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Posted Sep 22, 2010

Migrating Your SQL Server Database Applications to SQL Azure - Page 2

By Jani Järvinen

Setting up an SQL Azure database

If you don’t yet have experience in working with SQL Azure, a good way to start learning is with a prototype database on the cloud. If you already have an Azure subscription for instance through your MSDN subscription (MSDN subscription Azure benefits were recently increased from eight to 16 months), go ahead and log in to SQL Azure.  The web portal address is http://sql.azure.com/.

Once you have signed in (follow the link at the top of the page), navigate to the “SQL Azure” part of the service (the link on the left), and if you already haven’t, create yourself a project. Then, click the project name, and you will be taken to a page that displays your databases (Figure 3).

Click for larger image

The SQL Azure
web management portal at sql.azure.com
Figure 3. The SQL Azure web management portal at sql.azure.com.

At this point, click the Create Database button. This will show a “dialog box” on the screen, asking for the name and maximum size of your database (Figure 4). Remember that you pay for what you use: a larger database is more costly than a smaller one, and two databases cost twice the price of one. Thus, proceed with care.

Creating a
    new database requires you to give a name and select the database size.
Figure 4. Creating a new database requires you to give a name and select the database size.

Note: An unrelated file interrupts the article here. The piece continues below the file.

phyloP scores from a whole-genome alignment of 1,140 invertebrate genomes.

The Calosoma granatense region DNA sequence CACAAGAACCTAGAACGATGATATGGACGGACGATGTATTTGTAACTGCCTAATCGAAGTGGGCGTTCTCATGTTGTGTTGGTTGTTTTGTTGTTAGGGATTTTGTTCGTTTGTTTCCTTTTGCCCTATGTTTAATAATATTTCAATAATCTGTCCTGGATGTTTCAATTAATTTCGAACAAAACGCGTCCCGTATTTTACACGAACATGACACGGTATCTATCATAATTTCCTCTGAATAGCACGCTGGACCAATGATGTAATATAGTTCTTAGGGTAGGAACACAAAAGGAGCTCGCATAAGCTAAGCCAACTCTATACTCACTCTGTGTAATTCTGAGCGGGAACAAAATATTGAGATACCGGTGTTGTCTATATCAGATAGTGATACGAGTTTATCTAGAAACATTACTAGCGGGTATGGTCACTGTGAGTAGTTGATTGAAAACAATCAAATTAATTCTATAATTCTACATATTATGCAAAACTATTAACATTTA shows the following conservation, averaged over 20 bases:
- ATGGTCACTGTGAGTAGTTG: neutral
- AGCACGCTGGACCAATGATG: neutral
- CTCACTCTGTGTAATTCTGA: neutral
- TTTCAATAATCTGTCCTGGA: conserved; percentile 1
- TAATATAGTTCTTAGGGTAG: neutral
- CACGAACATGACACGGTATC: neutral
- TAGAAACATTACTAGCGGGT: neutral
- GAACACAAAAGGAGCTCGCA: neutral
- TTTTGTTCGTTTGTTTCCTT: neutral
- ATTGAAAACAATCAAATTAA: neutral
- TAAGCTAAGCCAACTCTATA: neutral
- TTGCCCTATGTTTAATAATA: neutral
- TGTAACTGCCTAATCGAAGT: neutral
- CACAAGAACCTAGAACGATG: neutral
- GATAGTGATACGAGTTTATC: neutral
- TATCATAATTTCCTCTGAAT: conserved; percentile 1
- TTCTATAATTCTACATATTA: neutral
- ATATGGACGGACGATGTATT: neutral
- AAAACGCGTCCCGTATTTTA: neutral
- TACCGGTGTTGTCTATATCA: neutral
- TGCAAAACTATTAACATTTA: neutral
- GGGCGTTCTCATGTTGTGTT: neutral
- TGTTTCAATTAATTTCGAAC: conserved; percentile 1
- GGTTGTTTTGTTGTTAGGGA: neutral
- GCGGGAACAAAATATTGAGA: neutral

Once you have created your database inside SQL Azure, it is important to remember to configure firewall settings. By default, the firewall in the Azure computing centre is restrictive, and does not allow any connections to the TCP port 1433. You can however allow any range of IP addresses, and at first, this would probably be your own development machine. Remember that you must type in your public IP address as given by your ISP, and not your internal IP address. You are now working with a public server, after all.

After the SQL Azure is created and you have enabled access to it, you should be able to connect to your Azure database using either SQL Server’s Management Studio or Visual Studio’s Server Explorer (Figure 5). Remember that you will need to have SQL Server Management Studio version 2008 R2 or Visual Studio 2010 for this to work. Earlier versions of SQL Server Management Studio will report errors if you try to connect to SQL Azure.

    to SQL Azure with SQL Server Management Studio.
Figure 5. Connecting to SQL Azure with SQL Server Management Studio.

With an available connection with either of these tools, go ahead and create some tables that your current application requires. At first, you might not need all tables. Instead, focus on the initial or core tables, and then work your way onwards from there.

Testing your application with an Azure database

In an ideal world, migrating your database application to use SQL Azure would be a two-step process: first, migrate your data to Azure, and then change the connection string in your application to point to the cloud database. In reality however, things usually are not so simple.

Even so, one strategy that works especially with smaller applications is to dive head-first into Azure. Go ahead and create some tables in your Azure database, and then point your application to your cloud database. Record the error messages, and start working from there.